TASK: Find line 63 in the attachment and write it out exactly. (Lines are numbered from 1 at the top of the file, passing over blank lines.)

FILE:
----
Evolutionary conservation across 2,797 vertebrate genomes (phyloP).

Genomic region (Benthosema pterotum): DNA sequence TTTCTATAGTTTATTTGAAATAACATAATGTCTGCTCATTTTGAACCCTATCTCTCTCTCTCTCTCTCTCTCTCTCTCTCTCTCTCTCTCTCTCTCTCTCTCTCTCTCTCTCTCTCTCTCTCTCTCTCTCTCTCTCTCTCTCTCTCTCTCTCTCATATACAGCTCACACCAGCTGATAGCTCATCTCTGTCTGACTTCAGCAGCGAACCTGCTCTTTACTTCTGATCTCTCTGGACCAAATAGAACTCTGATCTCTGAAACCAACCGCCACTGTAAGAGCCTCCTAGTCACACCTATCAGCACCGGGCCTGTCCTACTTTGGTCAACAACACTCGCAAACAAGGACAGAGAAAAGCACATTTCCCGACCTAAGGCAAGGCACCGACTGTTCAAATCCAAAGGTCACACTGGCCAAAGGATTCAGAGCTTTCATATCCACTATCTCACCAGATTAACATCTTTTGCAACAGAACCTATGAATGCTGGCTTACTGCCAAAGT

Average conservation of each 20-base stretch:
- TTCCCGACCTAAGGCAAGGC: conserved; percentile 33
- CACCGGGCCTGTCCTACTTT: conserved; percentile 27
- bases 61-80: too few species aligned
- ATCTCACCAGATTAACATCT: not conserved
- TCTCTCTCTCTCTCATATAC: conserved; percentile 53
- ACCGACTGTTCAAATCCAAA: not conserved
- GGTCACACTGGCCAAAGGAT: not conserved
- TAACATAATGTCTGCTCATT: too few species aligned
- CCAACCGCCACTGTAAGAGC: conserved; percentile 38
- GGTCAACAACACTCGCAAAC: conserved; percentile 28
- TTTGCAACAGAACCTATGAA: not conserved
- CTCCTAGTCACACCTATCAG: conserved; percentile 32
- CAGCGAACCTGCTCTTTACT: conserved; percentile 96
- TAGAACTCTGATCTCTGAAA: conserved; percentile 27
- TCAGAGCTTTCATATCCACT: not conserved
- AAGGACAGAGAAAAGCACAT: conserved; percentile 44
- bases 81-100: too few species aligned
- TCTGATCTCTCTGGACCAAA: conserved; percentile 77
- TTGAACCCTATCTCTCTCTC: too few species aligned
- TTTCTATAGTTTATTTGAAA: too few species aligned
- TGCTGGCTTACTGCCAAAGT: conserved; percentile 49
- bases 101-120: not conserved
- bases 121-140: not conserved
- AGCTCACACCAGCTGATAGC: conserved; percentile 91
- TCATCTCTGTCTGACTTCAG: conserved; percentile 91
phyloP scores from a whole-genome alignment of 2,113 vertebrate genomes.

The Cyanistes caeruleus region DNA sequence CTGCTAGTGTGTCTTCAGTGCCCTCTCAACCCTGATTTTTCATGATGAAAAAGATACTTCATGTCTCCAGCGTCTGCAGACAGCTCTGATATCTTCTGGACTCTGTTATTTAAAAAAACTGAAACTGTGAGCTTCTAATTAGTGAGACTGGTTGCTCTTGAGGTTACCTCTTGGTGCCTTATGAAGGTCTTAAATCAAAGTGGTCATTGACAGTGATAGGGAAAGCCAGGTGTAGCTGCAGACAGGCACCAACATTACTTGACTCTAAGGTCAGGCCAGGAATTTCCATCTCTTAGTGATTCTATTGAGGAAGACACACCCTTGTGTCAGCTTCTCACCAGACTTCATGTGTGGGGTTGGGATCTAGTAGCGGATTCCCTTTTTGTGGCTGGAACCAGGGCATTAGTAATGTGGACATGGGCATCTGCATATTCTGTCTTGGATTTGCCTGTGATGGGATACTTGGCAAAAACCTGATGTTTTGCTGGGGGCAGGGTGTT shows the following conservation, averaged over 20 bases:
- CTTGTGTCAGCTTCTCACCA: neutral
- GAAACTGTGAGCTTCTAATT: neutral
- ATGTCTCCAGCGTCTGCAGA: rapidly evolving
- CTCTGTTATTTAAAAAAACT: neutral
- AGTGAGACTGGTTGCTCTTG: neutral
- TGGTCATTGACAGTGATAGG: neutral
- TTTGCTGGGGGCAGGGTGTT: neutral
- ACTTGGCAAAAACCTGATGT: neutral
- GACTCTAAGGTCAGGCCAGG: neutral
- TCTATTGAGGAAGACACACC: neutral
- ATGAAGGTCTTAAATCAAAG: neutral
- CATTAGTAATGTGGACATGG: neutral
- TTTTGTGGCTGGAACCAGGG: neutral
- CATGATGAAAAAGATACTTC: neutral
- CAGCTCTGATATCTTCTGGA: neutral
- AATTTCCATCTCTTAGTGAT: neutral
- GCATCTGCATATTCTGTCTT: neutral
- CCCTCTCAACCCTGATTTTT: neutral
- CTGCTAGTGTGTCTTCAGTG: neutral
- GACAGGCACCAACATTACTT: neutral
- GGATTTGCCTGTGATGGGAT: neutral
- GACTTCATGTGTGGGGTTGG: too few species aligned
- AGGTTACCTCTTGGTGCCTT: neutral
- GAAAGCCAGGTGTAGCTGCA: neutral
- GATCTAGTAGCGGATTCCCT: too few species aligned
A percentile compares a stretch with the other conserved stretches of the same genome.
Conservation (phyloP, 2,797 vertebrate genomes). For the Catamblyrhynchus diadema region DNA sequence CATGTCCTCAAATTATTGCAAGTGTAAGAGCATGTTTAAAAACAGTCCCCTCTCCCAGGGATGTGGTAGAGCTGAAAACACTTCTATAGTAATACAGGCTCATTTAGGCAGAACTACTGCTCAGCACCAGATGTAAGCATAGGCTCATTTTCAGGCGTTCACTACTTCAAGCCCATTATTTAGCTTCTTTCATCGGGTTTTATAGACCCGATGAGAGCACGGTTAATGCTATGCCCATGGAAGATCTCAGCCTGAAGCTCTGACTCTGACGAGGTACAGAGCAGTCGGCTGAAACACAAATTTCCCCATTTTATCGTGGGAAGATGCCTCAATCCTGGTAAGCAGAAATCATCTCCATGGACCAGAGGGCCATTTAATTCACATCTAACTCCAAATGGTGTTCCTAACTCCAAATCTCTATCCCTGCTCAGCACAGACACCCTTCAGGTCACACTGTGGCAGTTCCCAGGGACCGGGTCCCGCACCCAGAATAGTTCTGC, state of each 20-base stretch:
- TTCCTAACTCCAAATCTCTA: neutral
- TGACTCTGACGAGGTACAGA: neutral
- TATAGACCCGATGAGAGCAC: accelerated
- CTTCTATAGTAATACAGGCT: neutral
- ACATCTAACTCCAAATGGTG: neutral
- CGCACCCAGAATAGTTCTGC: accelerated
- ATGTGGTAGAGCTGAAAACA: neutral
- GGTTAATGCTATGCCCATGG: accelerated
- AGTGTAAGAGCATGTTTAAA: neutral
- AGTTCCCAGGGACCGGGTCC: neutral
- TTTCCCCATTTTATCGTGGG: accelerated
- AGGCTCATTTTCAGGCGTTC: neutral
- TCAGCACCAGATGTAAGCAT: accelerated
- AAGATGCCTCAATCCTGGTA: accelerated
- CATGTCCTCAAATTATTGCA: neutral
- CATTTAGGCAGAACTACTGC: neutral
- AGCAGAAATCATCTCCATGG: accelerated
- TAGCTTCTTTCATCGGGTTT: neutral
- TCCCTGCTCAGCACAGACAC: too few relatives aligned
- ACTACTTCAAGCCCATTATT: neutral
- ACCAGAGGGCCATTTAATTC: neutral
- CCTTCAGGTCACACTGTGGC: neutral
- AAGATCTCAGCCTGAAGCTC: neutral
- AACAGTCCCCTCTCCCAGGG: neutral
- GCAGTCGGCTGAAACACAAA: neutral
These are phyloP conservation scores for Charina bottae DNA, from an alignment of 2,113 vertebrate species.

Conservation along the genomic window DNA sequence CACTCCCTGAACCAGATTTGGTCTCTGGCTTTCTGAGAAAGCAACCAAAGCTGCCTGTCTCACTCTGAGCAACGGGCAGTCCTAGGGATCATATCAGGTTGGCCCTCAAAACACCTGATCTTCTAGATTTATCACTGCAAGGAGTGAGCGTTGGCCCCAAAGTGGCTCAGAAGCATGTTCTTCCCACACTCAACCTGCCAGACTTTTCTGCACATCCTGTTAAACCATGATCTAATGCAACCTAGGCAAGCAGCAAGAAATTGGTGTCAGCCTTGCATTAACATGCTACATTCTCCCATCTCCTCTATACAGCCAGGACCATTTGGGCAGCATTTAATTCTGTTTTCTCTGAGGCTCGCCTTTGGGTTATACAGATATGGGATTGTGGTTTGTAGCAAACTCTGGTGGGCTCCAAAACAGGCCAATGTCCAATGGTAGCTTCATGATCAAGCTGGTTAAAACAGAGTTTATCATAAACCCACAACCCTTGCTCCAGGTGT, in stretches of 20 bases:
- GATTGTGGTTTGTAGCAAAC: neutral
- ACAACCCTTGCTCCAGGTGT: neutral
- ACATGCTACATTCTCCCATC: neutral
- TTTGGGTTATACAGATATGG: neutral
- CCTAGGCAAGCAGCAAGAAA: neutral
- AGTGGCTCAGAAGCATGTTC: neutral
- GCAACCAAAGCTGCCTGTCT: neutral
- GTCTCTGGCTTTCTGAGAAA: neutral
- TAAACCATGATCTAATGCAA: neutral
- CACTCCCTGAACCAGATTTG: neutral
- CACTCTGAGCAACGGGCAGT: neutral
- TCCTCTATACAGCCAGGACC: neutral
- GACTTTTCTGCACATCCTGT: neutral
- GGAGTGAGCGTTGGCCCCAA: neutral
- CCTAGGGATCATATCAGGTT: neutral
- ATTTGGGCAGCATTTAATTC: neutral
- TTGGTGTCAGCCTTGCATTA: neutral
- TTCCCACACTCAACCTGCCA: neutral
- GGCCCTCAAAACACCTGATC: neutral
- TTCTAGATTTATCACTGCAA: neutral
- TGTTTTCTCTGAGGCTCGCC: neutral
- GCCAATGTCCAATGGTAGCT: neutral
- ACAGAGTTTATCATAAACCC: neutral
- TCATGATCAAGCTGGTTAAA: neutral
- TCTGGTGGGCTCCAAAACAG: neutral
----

- CGCACCCAGAATAGTTCTGC: accelerated